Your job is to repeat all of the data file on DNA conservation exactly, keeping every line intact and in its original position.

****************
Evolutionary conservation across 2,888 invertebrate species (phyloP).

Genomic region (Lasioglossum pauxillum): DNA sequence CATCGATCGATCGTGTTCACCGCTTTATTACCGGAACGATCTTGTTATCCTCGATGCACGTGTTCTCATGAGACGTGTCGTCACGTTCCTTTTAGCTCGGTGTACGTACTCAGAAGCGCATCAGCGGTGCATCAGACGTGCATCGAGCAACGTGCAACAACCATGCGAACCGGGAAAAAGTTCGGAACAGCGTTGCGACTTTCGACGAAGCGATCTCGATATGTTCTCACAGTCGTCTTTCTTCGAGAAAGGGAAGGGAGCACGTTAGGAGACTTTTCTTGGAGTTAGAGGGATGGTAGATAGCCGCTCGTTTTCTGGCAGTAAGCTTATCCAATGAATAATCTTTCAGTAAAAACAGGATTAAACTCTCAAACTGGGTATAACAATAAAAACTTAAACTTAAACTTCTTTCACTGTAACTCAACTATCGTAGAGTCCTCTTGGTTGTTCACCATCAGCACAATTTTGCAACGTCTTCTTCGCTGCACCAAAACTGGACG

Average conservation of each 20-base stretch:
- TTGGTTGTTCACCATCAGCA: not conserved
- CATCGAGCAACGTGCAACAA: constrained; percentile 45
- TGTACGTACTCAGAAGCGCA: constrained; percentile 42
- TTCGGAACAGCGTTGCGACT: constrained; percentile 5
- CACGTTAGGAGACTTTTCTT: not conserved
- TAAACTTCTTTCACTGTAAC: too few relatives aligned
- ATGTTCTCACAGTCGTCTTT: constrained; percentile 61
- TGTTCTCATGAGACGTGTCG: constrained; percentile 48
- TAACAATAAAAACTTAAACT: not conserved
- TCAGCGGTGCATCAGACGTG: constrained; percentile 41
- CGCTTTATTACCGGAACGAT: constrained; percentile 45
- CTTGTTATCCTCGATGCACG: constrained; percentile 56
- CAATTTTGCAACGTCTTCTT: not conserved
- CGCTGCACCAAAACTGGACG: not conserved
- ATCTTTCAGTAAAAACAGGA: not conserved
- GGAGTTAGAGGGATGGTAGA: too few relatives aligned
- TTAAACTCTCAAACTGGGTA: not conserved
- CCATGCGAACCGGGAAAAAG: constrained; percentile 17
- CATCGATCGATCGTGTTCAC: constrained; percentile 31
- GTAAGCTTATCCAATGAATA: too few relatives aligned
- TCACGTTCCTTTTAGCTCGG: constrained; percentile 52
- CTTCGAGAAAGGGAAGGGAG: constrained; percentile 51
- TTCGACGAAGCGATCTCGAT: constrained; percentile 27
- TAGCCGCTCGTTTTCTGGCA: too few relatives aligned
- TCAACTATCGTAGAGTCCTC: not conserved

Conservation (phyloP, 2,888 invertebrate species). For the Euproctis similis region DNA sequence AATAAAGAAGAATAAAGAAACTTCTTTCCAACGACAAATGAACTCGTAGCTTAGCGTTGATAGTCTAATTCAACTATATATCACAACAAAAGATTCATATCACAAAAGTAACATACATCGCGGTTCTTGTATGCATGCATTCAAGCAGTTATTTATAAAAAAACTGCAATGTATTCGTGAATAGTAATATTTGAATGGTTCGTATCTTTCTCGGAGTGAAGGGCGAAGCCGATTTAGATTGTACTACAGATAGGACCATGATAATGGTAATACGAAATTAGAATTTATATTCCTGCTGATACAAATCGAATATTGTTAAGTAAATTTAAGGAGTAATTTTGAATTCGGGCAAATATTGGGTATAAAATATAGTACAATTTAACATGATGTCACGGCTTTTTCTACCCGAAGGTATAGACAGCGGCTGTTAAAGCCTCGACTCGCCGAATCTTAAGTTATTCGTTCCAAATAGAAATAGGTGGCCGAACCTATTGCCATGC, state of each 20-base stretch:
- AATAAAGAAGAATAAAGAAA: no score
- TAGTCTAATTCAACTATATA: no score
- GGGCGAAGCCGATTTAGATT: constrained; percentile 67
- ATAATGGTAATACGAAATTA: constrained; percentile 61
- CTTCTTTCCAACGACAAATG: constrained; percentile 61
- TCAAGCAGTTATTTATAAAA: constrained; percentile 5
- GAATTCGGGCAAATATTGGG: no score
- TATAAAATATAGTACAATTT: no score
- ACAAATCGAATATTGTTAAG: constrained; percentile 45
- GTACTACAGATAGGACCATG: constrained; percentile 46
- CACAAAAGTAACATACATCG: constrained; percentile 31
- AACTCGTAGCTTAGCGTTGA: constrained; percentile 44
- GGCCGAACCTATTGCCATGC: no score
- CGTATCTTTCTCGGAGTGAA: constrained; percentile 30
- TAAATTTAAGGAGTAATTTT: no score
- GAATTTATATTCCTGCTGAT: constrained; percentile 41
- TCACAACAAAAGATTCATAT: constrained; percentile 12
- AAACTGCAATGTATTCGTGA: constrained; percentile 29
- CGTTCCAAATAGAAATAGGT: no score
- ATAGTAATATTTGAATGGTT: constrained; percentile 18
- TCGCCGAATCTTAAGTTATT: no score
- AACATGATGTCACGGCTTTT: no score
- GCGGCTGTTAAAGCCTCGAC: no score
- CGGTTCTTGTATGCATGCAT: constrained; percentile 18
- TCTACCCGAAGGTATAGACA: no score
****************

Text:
Evolutionary conservation across 2,888 invertebrate species (phyloP).

Genomic region (Lasioglossum pauxillum): DNA sequence CATCGATCGATCGTGTTCACCGCTTTATTACCGGAACGATCTTGTTATCCTCGATGCACGTGTTCTCATGAGACGTGTCGTCACGTTCCTTTTAGCTCGGTGTACGTACTCAGAAGCGCATCAGCGGTGCATCAGACGTGCATCGAGCAACGTGCAACAACCATGCGAACCGGGAAAAAGTTCGGAACAGCGTTGCGACTTTCGACGAAGCGATCTCGATATGTTCTCACAGTCGTCTTTCTTCGAGAAAGGGAAGGGAGCACGTTAGGAGACTTTTCTTGGAGTTAGAGGGATGGTAGATAGCCGCTCGTTTTCTGGCAGTAAGCTTATCCAATGAATAATCTTTCAGTAAAAACAGGATTAAACTCTCAAACTGGGTATAACAATAAAAACTTAAACTTAAACTTCTTTCACTGTAACTCAACTATCGTAGAGTCCTCTTGGTTGTTCACCATCAGCACAATTTTGCAACGTCTTCTTCGCTGCACCAAAACTGGACG

Average conservation of each 20-base stretch:
- TTGGTTGTTCACCATCAGCA: not conserved
- CATCGAGCAACGTGCAACAA: constrained; percentile 45
- TGTACGTACTCAGAAGCGCA: constrained; percentile 42
- TTCGGAACAGCGTTGCGACT: constrained; percentile 5
- CACGTTAGGAGACTTTTCTT: not conserved
- TAAACTTCTTTCACTGTAAC: too few relatives aligned
- ATGTTCTCACAGTCGTCTTT: constrained; percentile 61
- TGTTCTCATGAGACGTGTCG: constrained; percentile 48
- TAACAATAAAAACTTAAACT: not conserved
- TCAGCGGTGCATCAGACGTG: constrained; percentile 41
- CGCTTTATTACCGGAACGAT: constrained; percentile 45
- CTTGTTATCCTCGATGCACG: constrained; percentile 56
- CAATTTTGCAACGTCTTCTT: not conserved
- CGCTGCACCAAAACTGGACG: not conserved
- ATCTTTCAGTAAAAACAGGA: not conserved
- GGAGTTAGAGGGATGGTAGA: too few relatives aligned
- TTAAACTCTCAAACTGGGTA: not conserved
- CCATGCGAACCGGGAAAAAG: constrained; percentile 17
- CATCGATCGATCGTGTTCAC: constrained; percentile 31
- GTAAGCTTATCCAATGAATA: too few relatives aligned
- TCACGTTCCTTTTAGCTCGG: constrained; percentile 52
- CTTCGAGAAAGGGAAGGGAG: constrained; percentile 51
- TTCGACGAAGCGATCTCGAT: constrained; percentile 27
- TAGCCGCTCGTTTTCTGGCA: too few relatives aligned
- TCAACTATCGTAGAGTCCTC: not conserved

Conservation (phyloP, 2,888 invertebrate species). For the Euproctis similis region DNA sequence AATAAAGAAGAATAAAGAAACTTCTTTCCAACGACAAATGAACTCGTAGCTTAGCGTTGATAGTCTAATTCAACTATATATCACAACAAAAGATTCATATCACAAAAGTAACATACATCGCGGTTCTTGTATGCATGCATTCAAGCAGTTATTTATAAAAAAACTGCAATGTATTCGTGAATAGTAATATTTGAATGGTTCGTATCTTTCTCGGAGTGAAGGGCGAAGCCGATTTAGATTGTACTACAGATAGGACCATGATAATGGTAATACGAAATTAGAATTTATATTCCTGCTGATACAAATCGAATATTGTTAAGTAAATTTAAGGAGTAATTTTGAATTCGGGCAAATATTGGGTATAAAATATAGTACAATTTAACATGATGTCACGGCTTTTTCTACCCGAAGGTATAGACAGCGGCTGTTAAAGCCTCGACTCGCCGAATCTTAAGTTATTCGTTCCAAATAGAAATAGGTGGCCGAACCTATTGCCATGC, state of each 20-base stretch:
- AATAAAGAAGAATAAAGAAA: no score
- TAGTCTAATTCAACTATATA: no score
- GGGCGAAGCCGATTTAGATT: constrained; percentile 67
- ATAATGGTAATACGAAATTA: constrained; percentile 61
- CTTCTTTCCAACGACAAATG: constrained; percentile 61
- TCAAGCAGTTATTTATAAAA: constrained; percentile 5
- GAATTCGGGCAAATATTGGG: no score
- TATAAAATATAGTACAATTT: no score
- ACAAATCGAATATTGTTAAG: constrained; percentile 45
- GTACTACAGATAGGACCATG: constrained; percentile 46
- CACAAAAGTAACATACATCG: constrained; percentile 31
- AACTCGTAGCTTAGCGTTGA: constrained; percentile 44
- GGCCGAACCTATTGCCATGC: no score
- CGTATCTTTCTCGGAGTGAA: constrained; percentile 30
- TAAATTTAAGGAGTAATTTT: no score
- GAATTTATATTCCTGCTGAT: constrained; percentile 41
- TCACAACAAAAGATTCATAT: constrained; percentile 12
- AAACTGCAATGTATTCGTGA: constrained; percentile 29
- CGTTCCAAATAGAAATAGGT: no score
- ATAGTAATATTTGAATGGTT: constrained; percentile 18
- TCGCCGAATCTTAAGTTATT: no score
- AACATGATGTCACGGCTTTT: no score
- GCGGCTGTTAAAGCCTCGAC: no score
- CGGTTCTTGTATGCATGCAT: constrained; percentile 18
- TCTACCCGAAGGTATAGACA: no score